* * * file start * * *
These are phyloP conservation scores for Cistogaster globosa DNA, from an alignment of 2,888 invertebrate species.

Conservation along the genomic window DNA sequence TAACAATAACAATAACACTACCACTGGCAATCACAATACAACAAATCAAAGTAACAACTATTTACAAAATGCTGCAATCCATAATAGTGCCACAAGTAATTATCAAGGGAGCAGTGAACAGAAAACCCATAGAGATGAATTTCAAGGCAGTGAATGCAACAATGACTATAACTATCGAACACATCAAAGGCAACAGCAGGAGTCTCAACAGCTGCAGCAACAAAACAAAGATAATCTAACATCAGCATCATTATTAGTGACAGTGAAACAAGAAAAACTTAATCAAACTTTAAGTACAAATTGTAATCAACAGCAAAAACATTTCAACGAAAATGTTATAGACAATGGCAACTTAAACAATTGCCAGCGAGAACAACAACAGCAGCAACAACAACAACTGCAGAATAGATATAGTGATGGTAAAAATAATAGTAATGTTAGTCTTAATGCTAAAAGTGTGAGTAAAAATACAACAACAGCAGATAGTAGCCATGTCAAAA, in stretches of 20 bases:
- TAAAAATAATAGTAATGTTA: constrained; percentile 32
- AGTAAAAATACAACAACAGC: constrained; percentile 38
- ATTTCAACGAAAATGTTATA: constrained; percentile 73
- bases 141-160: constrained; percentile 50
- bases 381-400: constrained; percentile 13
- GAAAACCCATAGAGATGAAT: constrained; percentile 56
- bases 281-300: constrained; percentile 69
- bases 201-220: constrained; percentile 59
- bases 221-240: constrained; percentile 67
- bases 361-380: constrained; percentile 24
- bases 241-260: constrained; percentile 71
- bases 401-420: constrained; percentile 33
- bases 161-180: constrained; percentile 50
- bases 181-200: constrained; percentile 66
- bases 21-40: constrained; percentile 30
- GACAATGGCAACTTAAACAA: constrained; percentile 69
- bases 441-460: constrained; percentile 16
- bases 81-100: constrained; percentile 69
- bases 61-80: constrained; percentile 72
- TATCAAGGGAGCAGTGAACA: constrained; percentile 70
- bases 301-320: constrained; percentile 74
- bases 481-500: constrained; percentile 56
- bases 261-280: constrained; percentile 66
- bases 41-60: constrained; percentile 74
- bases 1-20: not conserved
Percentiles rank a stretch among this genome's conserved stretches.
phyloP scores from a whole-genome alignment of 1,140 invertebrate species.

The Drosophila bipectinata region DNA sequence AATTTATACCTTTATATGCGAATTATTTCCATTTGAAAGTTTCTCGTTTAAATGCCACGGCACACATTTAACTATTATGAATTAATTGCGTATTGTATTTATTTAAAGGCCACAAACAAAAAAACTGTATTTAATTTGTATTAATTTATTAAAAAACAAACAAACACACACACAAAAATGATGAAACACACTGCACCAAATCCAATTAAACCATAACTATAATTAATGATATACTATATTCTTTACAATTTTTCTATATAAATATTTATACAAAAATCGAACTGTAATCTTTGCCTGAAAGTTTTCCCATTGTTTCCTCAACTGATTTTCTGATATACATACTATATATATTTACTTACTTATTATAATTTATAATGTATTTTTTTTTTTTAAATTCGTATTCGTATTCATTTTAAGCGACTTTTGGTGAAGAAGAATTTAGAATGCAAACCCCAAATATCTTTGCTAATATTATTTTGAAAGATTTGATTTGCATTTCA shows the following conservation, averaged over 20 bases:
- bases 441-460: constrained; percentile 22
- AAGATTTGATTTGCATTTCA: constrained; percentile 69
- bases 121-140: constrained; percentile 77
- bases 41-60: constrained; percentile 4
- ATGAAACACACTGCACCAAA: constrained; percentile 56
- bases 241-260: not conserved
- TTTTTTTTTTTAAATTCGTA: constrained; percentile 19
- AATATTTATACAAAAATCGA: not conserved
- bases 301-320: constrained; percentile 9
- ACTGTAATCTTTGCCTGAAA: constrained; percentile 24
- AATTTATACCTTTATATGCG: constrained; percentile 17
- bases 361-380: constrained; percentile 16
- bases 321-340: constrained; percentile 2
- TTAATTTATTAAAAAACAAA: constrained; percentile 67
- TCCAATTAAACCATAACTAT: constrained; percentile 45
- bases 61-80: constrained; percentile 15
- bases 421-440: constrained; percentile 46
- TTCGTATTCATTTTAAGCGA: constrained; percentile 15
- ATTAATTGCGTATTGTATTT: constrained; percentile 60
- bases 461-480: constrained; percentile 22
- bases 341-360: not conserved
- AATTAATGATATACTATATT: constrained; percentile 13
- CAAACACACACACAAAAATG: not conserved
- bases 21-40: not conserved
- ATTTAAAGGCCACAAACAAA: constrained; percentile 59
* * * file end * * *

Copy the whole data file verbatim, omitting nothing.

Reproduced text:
These are phyloP conservation scores for Cistogaster globosa DNA, from an alignment of 2,888 invertebrate species.

Conservation along the genomic window DNA sequence TAACAATAACAATAACACTACCACTGGCAATCACAATACAACAAATCAAAGTAACAACTATTTACAAAATGCTGCAATCCATAATAGTGCCACAAGTAATTATCAAGGGAGCAGTGAACAGAAAACCCATAGAGATGAATTTCAAGGCAGTGAATGCAACAATGACTATAACTATCGAACACATCAAAGGCAACAGCAGGAGTCTCAACAGCTGCAGCAACAAAACAAAGATAATCTAACATCAGCATCATTATTAGTGACAGTGAAACAAGAAAAACTTAATCAAACTTTAAGTACAAATTGTAATCAACAGCAAAAACATTTCAACGAAAATGTTATAGACAATGGCAACTTAAACAATTGCCAGCGAGAACAACAACAGCAGCAACAACAACAACTGCAGAATAGATATAGTGATGGTAAAAATAATAGTAATGTTAGTCTTAATGCTAAAAGTGTGAGTAAAAATACAACAACAGCAGATAGTAGCCATGTCAAAA, in stretches of 20 bases:
- TAAAAATAATAGTAATGTTA: constrained; percentile 32
- AGTAAAAATACAACAACAGC: constrained; percentile 38
- ATTTCAACGAAAATGTTATA: constrained; percentile 73
- bases 141-160: constrained; percentile 50
- bases 381-400: constrained; percentile 13
- GAAAACCCATAGAGATGAAT: constrained; percentile 56
- bases 281-300: constrained; percentile 69
- bases 201-220: constrained; percentile 59
- bases 221-240: constrained; percentile 67
- bases 361-380: constrained; percentile 24
- bases 241-260: constrained; percentile 71
- bases 401-420: constrained; percentile 33
- bases 161-180: constrained; percentile 50
- bases 181-200: constrained; percentile 66
- bases 21-40: constrained; percentile 30
- GACAATGGCAACTTAAACAA: constrained; percentile 69
- bases 441-460: constrained; percentile 16
- bases 81-100: constrained; percentile 69
- bases 61-80: constrained; percentile 72
- TATCAAGGGAGCAGTGAACA: constrained; percentile 70
- bases 301-320: constrained; percentile 74
- bases 481-500: constrained; percentile 56
- bases 261-280: constrained; percentile 66
- bases 41-60: constrained; percentile 74
- bases 1-20: not conserved
Percentiles rank a stretch among this genome's conserved stretches.
phyloP scores from a whole-genome alignment of 1,140 invertebrate species.

The Drosophila bipectinata region DNA sequence AATTTATACCTTTATATGCGAATTATTTCCATTTGAAAGTTTCTCGTTTAAATGCCACGGCACACATTTAACTATTATGAATTAATTGCGTATTGTATTTATTTAAAGGCCACAAACAAAAAAACTGTATTTAATTTGTATTAATTTATTAAAAAACAAACAAACACACACACAAAAATGATGAAACACACTGCACCAAATCCAATTAAACCATAACTATAATTAATGATATACTATATTCTTTACAATTTTTCTATATAAATATTTATACAAAAATCGAACTGTAATCTTTGCCTGAAAGTTTTCCCATTGTTTCCTCAACTGATTTTCTGATATACATACTATATATATTTACTTACTTATTATAATTTATAATGTATTTTTTTTTTTTAAATTCGTATTCGTATTCATTTTAAGCGACTTTTGGTGAAGAAGAATTTAGAATGCAAACCCCAAATATCTTTGCTAATATTATTTTGAAAGATTTGATTTGCATTTCA shows the following conservation, averaged over 20 bases:
- bases 441-460: constrained; percentile 22
- AAGATTTGATTTGCATTTCA: constrained; percentile 69
- bases 121-140: constrained; percentile 77
- bases 41-60: constrained; percentile 4
- ATGAAACACACTGCACCAAA: constrained; percentile 56
- bases 241-260: not conserved
- TTTTTTTTTTTAAATTCGTA: constrained; percentile 19
- AATATTTATACAAAAATCGA: not conserved
- bases 301-320: constrained; percentile 9
- ACTGTAATCTTTGCCTGAAA: constrained; percentile 24
- AATTTATACCTTTATATGCG: constrained; percentile 17
- bases 361-380: constrained; percentile 16
- bases 321-340: constrained; percentile 2
- TTAATTTATTAAAAAACAAA: constrained; percentile 67
- TCCAATTAAACCATAACTAT: constrained; percentile 45
- bases 61-80: constrained; percentile 15
- bases 421-440: constrained; percentile 46
- TTCGTATTCATTTTAAGCGA: constrained; percentile 15
- ATTAATTGCGTATTGTATTT: constrained; percentile 60
- bases 461-480: constrained; percentile 22
- bases 341-360: not conserved
- AATTAATGATATACTATATT: constrained; percentile 13
- CAAACACACACACAAAAATG: not conserved
- bases 21-40: not conserved
- ATTTAAAGGCCACAAACAAA: constrained; percentile 59